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Future of the Past

Future of the Past is a project working with 13 partners across Lincolnshire with aim of creatively engaging young people with heritage.

Supported through The National Lottery Heritage Fund, and made possible by National Lottery players, this two year project is bringing together a range of key partners working together from the university, cultural, arts and heritage sectors delivering projects across Lincolnshire.

We will be working with seven heritage sites across Lincolnshire to look at how they can make their collections and stories relevant to 11-25 year olds.

We are working with musicians, artists, performers and film makers to bring stories of the past alive and relevant for future generations.

 

Rebecca Fawcett, Producer of the Future of the Past project outlines the aims, partnership and strengths of this heritage project for Lincolnshire.

 

The Police Museum – The first woman police officer, Edith Smith with arresting rights in the UK, worked at the Police station that is now home to the Police Museum and Old Nick Theatre, Gainsborough. Young people from Gainsborough are aiming to work with Shooting Fish Theatre Company, freelance writers and directors in free workshops to develop, write and perform a work about the people of Gainsborough who have passed through the building at the Old Nick Theatre and Trinity Arts Centre.

To find out more about The Police Museum visit: www.gainsboroughtheatrecompany.com

 

Sleaford Museum – It is envisaged that this project, facilitated by Paradigm Arts, will provide advice, guidance, support and deliverable activity focusing on increasing participation and engagement with and for young people. Sleaford Museum will shortly be celebrating its 5th year since opening its doors and occupies a unique place in the town of Sleaford. The museum itself is housed in an Edwardian toilet block situated at the south end of the high street. Sleaford Museum aims to  ‘Share our Stories’ and this will be the focus for the initial engagement with cohorts of students from the 3 main secondary schools in the local area. The project aims to focus on young people’s reactions to visiting the museum as it currently stands – how its collection is presented and accessed, how the resources the museum has developed can be used in schools and from an external point of view how does the museum present itself.

 

Mark Bamford, Chairman of Sleaford Museum highlights the opportunities the project will have for the young people to get involved with the heritage of Sleaford town.  He explains that the project will enable Sleaford Museum to raise its profile amongst young people and provide them with a sense of the cultural heritage to which they belong; and provide their voice in future offers to young people in the area.

To find out more about Sleaford Museum visit: www.sleafordmuseum.org.uk

 

Crowland Abbey – The parish church at Crowland known as Crowland Abbey has a long and rich history. Using the building and its contents including one of the most curious medieval manuscripts: The Gulfrac Roll from 1210,  young people working with Cultural Facilitator and Musician, Liz Lenten will endeavour to create a weekend event and new interpretation aimed at welcoming young people and their families to the site. Young people will also have the opportunity to work towards a bronze or silver Arts Awards as part of this project.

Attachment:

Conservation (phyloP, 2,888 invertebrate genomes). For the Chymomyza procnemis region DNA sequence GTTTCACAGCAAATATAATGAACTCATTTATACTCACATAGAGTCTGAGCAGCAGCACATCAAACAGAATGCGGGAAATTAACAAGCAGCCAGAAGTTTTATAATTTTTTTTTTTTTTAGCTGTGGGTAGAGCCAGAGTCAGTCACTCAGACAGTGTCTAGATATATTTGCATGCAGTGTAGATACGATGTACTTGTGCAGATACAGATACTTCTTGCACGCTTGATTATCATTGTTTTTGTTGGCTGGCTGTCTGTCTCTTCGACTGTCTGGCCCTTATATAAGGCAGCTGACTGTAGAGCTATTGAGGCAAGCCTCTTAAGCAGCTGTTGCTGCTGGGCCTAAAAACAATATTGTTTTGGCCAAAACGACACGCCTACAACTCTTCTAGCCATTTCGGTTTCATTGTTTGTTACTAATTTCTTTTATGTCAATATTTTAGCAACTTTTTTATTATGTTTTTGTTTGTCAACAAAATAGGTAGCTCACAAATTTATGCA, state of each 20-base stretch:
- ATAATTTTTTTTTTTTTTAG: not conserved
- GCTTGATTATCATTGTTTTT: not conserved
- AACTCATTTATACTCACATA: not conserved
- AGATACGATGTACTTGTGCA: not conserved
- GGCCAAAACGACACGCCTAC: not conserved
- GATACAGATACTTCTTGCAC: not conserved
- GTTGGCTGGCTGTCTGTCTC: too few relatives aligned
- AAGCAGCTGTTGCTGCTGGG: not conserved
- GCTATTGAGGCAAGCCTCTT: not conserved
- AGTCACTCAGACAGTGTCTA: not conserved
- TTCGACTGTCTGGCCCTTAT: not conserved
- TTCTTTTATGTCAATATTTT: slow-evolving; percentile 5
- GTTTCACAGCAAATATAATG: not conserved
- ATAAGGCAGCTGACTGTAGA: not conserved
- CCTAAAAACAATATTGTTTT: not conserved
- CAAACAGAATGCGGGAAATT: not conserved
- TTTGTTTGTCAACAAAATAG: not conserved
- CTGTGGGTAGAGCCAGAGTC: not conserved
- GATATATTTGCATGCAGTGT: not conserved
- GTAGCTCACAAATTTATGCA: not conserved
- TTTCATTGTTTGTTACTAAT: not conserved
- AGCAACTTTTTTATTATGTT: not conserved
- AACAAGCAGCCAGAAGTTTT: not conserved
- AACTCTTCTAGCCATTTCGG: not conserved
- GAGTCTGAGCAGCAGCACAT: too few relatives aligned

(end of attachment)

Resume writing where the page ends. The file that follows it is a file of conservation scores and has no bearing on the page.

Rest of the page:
To find out more about Crowland Abbey visit: www.crowlandabbey.org.uk

 

St Clement’s Church – St Clements is a beautiful and imposing Marshland church, and has been at the centre of Grainthorpe village near Louth life for 800 years.  St Clement’s has run successful Arts Festivals in the past but this is the first project that endeavours tofocus on working with young people to make their site more accessible and relevant. We are looking to work with St Clement’s Church, offering free workshops and development days for 11-25 year olds, an opportunity to get creative and engage with local heritage.

To find out more about St Clement’s Church visit: www.stclementsgrainthorpe.co.uk

 

Baldock’s Old Mill, Bourne – Baldock’s Mill is the only remaining mill in the town and is over 200 years old. There is a permanent exhibition of Raymond Mays the famous racing driver and another exhibition about Charles Frederick Worth the famous Paris designer of perfume and haute couture. We are aiming to work with Bourne Civic Society on this project in partnership with Paradigm Arts.

To find out more about Baldock’s Milll visit: www.bournecivicsociety.org.uk

 

 

Museum of Lincolnshire Life – The Museum of Lincolnshire Life’s rich and varied social history collection reflects and celebrates the culture of Lincolnshire and its people from 1750 to the present day. Exhibits illustrate commercial, domestic, agricultural, industrial and community life.

To find out more about Museum of Lincolnshire Life visit: www.lincolnshire.gov.uk/museumoflincolnshirelife

 

Anya from the Museum of Lincolnshire Life highlights the impact that the project will have for the site

 

We’ll Meet Again Museum – An award-winning World War Two Home Front Museum, based at Freiston Shore, near Boston. We have been working in partnership with young people from Boston to develop and make a permanent creative interpretation about the collection that is relevant to them.

To find out more information visit: www.wmamuseum.co.uk

 

 

 

As you would expect, due to Covid-19, this project has been paused for the time being.  For more information about this project contact rebecca@soundlincs.org